Reclaiming Common Sense

The Jobs Data has been a Battle of Two Data Sets

This Month The Current Employment Statistics Data is the Winner.

The jobs report forecast article "August Jobs Report Forecast: looking Up" noted that we almost stalled during August 2015 The CES data is indicating that we could see a "pop" in the CES private Sector number. The underlying data is pointing toward a surge in hiring in Construction, Mining and Logging (M/L,) Education and Health Services (EHS,) and Professional and Business Services (PBS,) as well as Government, The government hiring will make a sizable difference between the non-farm payroll data and the private sector data. It was stated that "If we grew at the same rate (0.00%) that we did during 2015 then we would only add 85,000 private sector workers this month, using the 2015 seasonal factor. The Annual NSA August to August growth us expected in all sector. The NSA data indicates that there will be growth in all sectors, especially Mining and Logging, Construction, PBS, EHS, and Manufacturing. It was possible that the annual growth could come in at 1.64% and generate a value of 121,000 private sector workers.

The CPS Jobs data painted a different picture.  The SA CPS data indicates that we will report FT job Gains and Part-time Job Losses. The Unemployment level was expected to  fall. We should drop from last August's level of 6.370 million.The unemployment rate should be lower than last August while the Participation rate should be higher than last August. What was recorded and what was reported for August?

The Non-seasonally Adjusted CES Private Sector Worker Growth was flat. This is different from what you heard elsewhere because they reported the seasonally adjusted non-farm payroll data. There were only 4,000 NSA CES private sector workers added this month. This is 33% more than August of 2015  We had 3,000 NSA CES private sector workers added during August 2015. (See what I did there.) It is important to note that the NSA CES private sector worker number was revised down by 36,000.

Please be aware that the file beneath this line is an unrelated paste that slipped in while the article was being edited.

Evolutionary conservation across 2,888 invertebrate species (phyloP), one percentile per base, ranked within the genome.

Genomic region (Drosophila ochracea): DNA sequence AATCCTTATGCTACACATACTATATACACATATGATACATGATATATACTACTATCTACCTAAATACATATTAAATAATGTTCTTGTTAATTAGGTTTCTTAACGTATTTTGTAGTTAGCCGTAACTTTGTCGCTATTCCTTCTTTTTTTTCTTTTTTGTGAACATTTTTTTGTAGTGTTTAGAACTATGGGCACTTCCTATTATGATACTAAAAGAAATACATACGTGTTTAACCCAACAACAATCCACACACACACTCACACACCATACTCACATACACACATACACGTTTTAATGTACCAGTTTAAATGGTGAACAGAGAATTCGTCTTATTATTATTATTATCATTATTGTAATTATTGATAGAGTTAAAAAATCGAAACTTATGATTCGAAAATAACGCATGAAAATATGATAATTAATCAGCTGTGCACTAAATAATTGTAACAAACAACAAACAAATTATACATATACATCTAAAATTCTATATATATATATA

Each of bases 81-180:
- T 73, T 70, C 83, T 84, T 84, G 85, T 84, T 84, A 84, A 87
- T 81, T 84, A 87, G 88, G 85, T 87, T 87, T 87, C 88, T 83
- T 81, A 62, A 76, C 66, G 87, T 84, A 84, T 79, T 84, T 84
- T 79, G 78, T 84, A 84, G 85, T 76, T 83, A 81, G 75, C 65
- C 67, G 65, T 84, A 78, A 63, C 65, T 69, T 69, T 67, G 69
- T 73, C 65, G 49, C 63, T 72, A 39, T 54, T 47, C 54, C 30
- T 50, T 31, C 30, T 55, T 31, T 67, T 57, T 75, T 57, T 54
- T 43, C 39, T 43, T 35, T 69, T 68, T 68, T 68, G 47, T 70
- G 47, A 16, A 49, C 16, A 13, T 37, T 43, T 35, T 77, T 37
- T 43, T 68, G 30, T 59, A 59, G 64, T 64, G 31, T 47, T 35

The seasonally adjusted private sector number rose by 96,000 workers. This is fewer SA CES workers than were added during August of 2015 when 113,000 SA CES Private Sector Workers. It is interesting to not that the original August 2015 number was 140,000. The seasonal factor was the higher than it was during 2015. This means that the number could have been reported higher or lower than it was reported.  It is also important to note that the July data was revised down by 35,000 SA CES workers.

The Current Population Survey Normally records a net loss of full-time and part-time jobs during August. This was the smallest drop since August 2015.  We saw a relatively rare net gain of 3000 full-time jobs. We also saw a smaller than customary drop in part-time jobs at 572,000 jobs trimmed.

We saw a net gain in seasonally adjusted full-time CPS jobs of 328,000. We saw a slight loss of seasonally adjusted part-time jobs. This was anticipated.

Unemployment fell for the eleventh straight August. Unemployment is at the lowest level that it has been during the month of August since August of 1998, 1999, and 2000. If you look at the unemployment rate, non-seasonally adjusted, the August U-3 was 3.8%. You have to go back to August 1969 to find a lower August unemployment rate.

We have 2.2 million more full-time jobs and 96,000 more part-time jobs than we did during August of 2018. This column has discussed how "all" recessions are jobs recessions. We have more combined jobs now than any prior August. That is a jobs expansion not a jobs recession. We are still climbing a "Jobs Mountain." we have 8.9 million more full-time jobs and 2.1 million more part-time jobs than we had during the pre-recession peak of July 2007.

The Unemployment rate is down and the Participation rate is up from August 2018.  Last August we had an unemployment rate of 3.93% and a participation rate of 62.74%. This August we have a participation rate of 63.72% and an unemployment rate of 3.78%.

This month we have another chapter in the "Tale of Two Data Sets" saga. The CES worker data, while at record levels, did not climb as much as anticipated. The CPS data was stronger than anticipated, even though every August we see a drop in the number of total non-seasonally jobs. We have been reducing unemployment levels for eleven August Report periods. Participation is rising. The next article will address how the sector and wage data is doing.

It's the Economy.